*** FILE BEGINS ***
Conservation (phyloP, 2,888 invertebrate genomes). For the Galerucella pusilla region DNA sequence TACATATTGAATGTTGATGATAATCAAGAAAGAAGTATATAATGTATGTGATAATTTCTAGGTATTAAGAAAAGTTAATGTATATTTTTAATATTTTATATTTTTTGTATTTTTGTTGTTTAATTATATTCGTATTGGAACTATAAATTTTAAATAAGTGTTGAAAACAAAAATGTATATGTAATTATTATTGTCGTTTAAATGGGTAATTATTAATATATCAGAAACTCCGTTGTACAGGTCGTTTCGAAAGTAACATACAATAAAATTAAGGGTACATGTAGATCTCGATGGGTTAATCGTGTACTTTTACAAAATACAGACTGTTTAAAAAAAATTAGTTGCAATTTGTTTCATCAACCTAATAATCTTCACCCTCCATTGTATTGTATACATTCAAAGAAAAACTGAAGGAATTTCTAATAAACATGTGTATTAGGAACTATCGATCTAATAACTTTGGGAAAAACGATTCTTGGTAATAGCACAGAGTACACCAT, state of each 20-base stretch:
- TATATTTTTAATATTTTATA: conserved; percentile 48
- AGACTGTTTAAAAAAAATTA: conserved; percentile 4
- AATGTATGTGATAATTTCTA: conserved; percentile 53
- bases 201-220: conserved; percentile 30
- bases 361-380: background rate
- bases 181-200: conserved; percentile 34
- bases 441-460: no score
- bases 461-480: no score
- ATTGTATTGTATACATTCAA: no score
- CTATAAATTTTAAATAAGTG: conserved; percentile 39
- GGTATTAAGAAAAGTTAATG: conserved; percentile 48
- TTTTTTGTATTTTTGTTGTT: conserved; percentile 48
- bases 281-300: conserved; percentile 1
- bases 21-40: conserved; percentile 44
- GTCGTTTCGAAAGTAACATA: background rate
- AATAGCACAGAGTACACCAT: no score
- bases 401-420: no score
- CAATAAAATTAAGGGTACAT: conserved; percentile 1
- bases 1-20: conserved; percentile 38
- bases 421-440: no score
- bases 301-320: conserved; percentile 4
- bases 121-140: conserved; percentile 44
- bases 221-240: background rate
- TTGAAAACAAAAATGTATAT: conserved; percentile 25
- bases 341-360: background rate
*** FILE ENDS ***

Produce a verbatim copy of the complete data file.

Conservation (phyloP, 2,888 invertebrate genomes). For the Galerucella pusilla region DNA sequence TACATATTGAATGTTGATGATAATCAAGAAAGAAGTATATAATGTATGTGATAATTTCTAGGTATTAAGAAAAGTTAATGTATATTTTTAATATTTTATATTTTTTGTATTTTTGTTGTTTAATTATATTCGTATTGGAACTATAAATTTTAAATAAGTGTTGAAAACAAAAATGTATATGTAATTATTATTGTCGTTTAAATGGGTAATTATTAATATATCAGAAACTCCGTTGTACAGGTCGTTTCGAAAGTAACATACAATAAAATTAAGGGTACATGTAGATCTCGATGGGTTAATCGTGTACTTTTACAAAATACAGACTGTTTAAAAAAAATTAGTTGCAATTTGTTTCATCAACCTAATAATCTTCACCCTCCATTGTATTGTATACATTCAAAGAAAAACTGAAGGAATTTCTAATAAACATGTGTATTAGGAACTATCGATCTAATAACTTTGGGAAAAACGATTCTTGGTAATAGCACAGAGTACACCAT, state of each 20-base stretch:
- TATATTTTTAATATTTTATA: conserved; percentile 48
- AGACTGTTTAAAAAAAATTA: conserved; percentile 4
- AATGTATGTGATAATTTCTA: conserved; percentile 53
- bases 201-220: conserved; percentile 30
- bases 361-380: background rate
- bases 181-200: conserved; percentile 34
- bases 441-460: no score
- bases 461-480: no score
- ATTGTATTGTATACATTCAA: no score
- CTATAAATTTTAAATAAGTG: conserved; percentile 39
- GGTATTAAGAAAAGTTAATG: conserved; percentile 48
- TTTTTTGTATTTTTGTTGTT: conserved; percentile 48
- bases 281-300: conserved; percentile 1
- bases 21-40: conserved; percentile 44
- GTCGTTTCGAAAGTAACATA: background rate
- AATAGCACAGAGTACACCAT: no score
- bases 401-420: no score
- CAATAAAATTAAGGGTACAT: conserved; percentile 1
- bases 1-20: conserved; percentile 38
- bases 421-440: no score
- bases 301-320: conserved; percentile 4
- bases 121-140: conserved; percentile 44
- bases 221-240: background rate
- TTGAAAACAAAAATGTATAT: conserved; percentile 25
- bases 341-360: background rate